In Bible times, the dusty and dirty conditions of the region and the wearing of sandals necessitated foot-washing. Although the disciples most likely would have been happy to wash Jesus’ feet, they could not conceive of washing each other’s feet. This was because in the society of the time, foot-washing was reserved for the lowliest of menial servants. Peers did not wash one another’s feet, except very rarely and as a mark of great love. Luke points out (22:24) that the disciples were arguing about who was the greatest among them, an attitude that precludes a willingness to stoop to wash feet. When Jesus moved to wash their feet (see also John 13:1-16), they were shocked. His actions serve also as symbolic of spiritual cleansing (vs. 6-9) and a model of Christian humility (vs. 12-17). By washing His disciples’ feet, Jesus taught the lesson of selfless service that was supremely exemplified by His death on the cross.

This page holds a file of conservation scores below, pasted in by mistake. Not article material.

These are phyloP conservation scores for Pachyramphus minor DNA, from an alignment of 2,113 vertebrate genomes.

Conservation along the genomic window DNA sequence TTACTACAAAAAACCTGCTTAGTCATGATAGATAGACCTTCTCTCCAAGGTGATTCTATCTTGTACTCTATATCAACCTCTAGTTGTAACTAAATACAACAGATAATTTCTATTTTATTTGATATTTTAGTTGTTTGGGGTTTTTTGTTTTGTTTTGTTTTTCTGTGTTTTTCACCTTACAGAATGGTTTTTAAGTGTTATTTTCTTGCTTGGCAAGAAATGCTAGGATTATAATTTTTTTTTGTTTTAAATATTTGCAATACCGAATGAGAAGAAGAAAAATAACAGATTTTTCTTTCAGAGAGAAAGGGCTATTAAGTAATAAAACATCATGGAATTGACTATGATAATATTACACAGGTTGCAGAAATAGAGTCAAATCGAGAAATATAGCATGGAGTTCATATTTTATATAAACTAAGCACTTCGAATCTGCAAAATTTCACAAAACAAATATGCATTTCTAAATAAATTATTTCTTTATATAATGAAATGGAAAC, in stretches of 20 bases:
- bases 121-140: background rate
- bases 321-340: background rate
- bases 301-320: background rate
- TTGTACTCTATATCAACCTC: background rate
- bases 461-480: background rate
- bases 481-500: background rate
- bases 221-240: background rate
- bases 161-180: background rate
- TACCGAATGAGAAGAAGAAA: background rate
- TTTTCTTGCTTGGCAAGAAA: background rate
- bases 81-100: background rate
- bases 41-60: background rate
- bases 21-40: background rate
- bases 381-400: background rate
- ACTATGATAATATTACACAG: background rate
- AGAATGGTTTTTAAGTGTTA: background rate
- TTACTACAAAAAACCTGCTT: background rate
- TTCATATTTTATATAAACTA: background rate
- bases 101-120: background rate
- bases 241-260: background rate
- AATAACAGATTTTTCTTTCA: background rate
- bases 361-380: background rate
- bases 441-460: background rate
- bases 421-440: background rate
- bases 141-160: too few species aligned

The foot-washing was an example, a pattern. Many groups throughout church history have practiced literal foot-washing as a church ordinance. However, present culture in many lands does not call for washing dust from the feet of one’s guests. Although the Lord’s Supper was practiced, the early church apparently did not practice foot-washing as an ordinance in church gatherings.
This passage emphasizes inner humility, not a physical rite. A Christian widow’s practice of "washing the feet of the saints" (1 Timothy 5:10) speaks not of her involvement in a church ordinance but of her humble, slave-like service to other believers. To refuse to follow the example of Jesus is to exalt oneself above Him and to live in pride. “No servant is greater than his master” (John 13:16).